Dover street certainly was noisy. The sound of coalmen, their carts and their horses reverberating along the streets, while the local ragman grab your attention with military-like bugle calls: ‘doo doo di doo!’
Chimney sweeps wheeled their barrows up to the tenement entryway and yelled ‘sweeeeep’ so that their voices carried up the stairwell. Children would be kicking a ball around the street, with lampposts as their assigned goalposts. Meanwhile, women would be perched on window ledges or leaning out of windows, having a chat with each other or bellowing at the children down below: “And just what have I told you about chucking stones…?”
Dover street sure was rowdy. The bustling thunder of the coalmen with their horses and carts, while the junkmen would split the atmosphere to arrest you attention: ‘doo di doo, doo di doo…’ went their bugle calls.
The chimney sweeps bellowing in the courtyards and echoing up the stairs: “Sweeeeep!” hand-barrows in tow. Children playing footie up and down the street, lampposts as proxy for their goalposts. Above street level, the women nestling themselves on the window sills and dangling out of the windows to talk to one another and scold the children down below: “Stop throwing stones! I’ve told you before!”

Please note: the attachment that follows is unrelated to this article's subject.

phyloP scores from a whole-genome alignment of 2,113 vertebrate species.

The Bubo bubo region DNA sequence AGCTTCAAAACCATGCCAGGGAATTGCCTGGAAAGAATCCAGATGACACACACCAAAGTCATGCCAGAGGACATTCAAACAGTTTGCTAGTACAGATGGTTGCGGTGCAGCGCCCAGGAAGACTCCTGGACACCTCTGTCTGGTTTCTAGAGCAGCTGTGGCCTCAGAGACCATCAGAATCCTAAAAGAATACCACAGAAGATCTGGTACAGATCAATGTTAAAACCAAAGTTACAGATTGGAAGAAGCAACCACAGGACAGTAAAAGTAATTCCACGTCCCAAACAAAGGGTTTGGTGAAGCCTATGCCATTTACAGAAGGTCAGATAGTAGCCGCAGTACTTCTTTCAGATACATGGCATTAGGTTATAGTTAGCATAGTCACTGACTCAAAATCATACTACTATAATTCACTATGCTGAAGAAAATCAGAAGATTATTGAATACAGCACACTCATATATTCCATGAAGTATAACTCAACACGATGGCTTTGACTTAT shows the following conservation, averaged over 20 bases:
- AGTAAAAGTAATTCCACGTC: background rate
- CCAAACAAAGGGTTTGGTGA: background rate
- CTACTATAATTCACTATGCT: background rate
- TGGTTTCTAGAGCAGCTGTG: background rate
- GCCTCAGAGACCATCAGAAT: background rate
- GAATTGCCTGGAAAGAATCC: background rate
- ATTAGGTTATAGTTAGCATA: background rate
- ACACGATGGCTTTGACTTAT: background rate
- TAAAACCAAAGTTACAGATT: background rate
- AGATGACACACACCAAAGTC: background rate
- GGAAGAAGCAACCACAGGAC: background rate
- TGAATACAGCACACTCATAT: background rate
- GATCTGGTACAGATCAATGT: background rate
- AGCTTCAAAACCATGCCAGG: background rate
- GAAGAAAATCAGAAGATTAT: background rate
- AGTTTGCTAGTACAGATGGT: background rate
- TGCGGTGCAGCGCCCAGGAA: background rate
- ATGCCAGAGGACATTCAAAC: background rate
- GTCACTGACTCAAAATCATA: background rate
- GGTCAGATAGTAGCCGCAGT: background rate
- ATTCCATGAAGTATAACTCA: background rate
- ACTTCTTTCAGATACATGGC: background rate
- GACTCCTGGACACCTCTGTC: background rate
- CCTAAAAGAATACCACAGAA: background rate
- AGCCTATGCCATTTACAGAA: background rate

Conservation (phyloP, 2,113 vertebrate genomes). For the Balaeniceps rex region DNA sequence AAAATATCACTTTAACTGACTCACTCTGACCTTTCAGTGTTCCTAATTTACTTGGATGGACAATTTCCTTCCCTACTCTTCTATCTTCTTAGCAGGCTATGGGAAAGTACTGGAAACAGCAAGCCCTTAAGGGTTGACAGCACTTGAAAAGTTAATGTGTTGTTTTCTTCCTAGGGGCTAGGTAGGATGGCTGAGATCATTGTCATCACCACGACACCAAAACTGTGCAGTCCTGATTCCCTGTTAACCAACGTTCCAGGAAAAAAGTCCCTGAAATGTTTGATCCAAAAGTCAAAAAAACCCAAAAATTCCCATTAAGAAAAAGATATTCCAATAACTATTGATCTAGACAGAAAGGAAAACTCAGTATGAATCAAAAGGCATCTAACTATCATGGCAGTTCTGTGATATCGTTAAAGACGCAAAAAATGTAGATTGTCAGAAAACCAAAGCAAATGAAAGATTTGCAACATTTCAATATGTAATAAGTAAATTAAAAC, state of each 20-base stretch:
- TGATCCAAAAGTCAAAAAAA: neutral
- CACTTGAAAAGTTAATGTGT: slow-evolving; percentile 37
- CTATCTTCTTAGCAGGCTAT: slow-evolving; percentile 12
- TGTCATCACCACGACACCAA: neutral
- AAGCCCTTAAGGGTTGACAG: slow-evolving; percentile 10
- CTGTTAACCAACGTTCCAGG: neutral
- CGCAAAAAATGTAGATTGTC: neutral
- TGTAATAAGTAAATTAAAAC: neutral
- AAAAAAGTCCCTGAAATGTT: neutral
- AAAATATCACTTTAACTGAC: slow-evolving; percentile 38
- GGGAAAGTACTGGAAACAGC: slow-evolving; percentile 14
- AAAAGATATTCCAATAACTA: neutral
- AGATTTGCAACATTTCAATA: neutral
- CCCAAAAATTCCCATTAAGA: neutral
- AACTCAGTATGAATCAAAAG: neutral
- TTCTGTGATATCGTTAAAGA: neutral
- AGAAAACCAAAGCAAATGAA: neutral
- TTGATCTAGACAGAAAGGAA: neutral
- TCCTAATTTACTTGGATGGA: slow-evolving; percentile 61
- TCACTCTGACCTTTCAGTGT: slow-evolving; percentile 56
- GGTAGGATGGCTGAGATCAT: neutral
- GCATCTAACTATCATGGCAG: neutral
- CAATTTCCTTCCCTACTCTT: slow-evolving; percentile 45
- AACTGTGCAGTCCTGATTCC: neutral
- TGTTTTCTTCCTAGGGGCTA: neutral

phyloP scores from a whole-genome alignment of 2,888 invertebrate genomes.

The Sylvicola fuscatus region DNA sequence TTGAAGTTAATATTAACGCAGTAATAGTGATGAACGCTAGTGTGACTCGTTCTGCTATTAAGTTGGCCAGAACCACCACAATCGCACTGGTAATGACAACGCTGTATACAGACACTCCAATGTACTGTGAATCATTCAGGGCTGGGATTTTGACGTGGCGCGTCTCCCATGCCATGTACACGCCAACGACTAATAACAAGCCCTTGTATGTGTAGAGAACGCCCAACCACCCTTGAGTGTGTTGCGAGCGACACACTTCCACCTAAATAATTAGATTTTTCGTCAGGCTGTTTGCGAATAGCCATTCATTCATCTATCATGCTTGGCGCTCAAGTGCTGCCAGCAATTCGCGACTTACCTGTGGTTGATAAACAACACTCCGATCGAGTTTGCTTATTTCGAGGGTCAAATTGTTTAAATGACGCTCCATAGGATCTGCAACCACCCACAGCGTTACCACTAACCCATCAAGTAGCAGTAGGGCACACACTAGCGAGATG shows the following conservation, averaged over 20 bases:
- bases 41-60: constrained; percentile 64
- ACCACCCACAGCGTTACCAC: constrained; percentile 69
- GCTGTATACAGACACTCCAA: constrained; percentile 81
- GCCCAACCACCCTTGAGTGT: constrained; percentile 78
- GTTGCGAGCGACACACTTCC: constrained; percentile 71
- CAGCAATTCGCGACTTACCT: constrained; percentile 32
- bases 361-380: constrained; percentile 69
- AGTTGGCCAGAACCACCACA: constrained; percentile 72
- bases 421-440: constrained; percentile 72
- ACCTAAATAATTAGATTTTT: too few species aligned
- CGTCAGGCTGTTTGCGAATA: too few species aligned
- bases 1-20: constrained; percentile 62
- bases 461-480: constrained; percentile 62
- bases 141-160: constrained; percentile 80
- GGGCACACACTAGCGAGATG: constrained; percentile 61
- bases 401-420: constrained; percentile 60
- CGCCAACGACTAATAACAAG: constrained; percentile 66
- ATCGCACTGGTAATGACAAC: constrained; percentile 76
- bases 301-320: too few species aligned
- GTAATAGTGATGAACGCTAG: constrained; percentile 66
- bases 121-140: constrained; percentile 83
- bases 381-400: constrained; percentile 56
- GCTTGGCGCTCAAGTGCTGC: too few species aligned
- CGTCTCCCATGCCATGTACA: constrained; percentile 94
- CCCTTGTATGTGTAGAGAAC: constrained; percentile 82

Always a cacophony at Dover street. Coalmen bustling and clattering with their horse and cart, all the while being called to attention by the rag and bone man as their bugle sings out: ‘doo di doo, doo di doo…!’
The chimney sweeps would guide their wheel barrows right up to the tenement entryways and send a shout of ‘sweeeeep’ up the stairs. The locals kids would be knocking a ball around the street using the lampposts as their goal. Upstairs, the women would seat themselves on the windowsills or lean out to talk with the others. Either that, or to keep the children down below in check: “What’ve I said to you about throwing stones…?”
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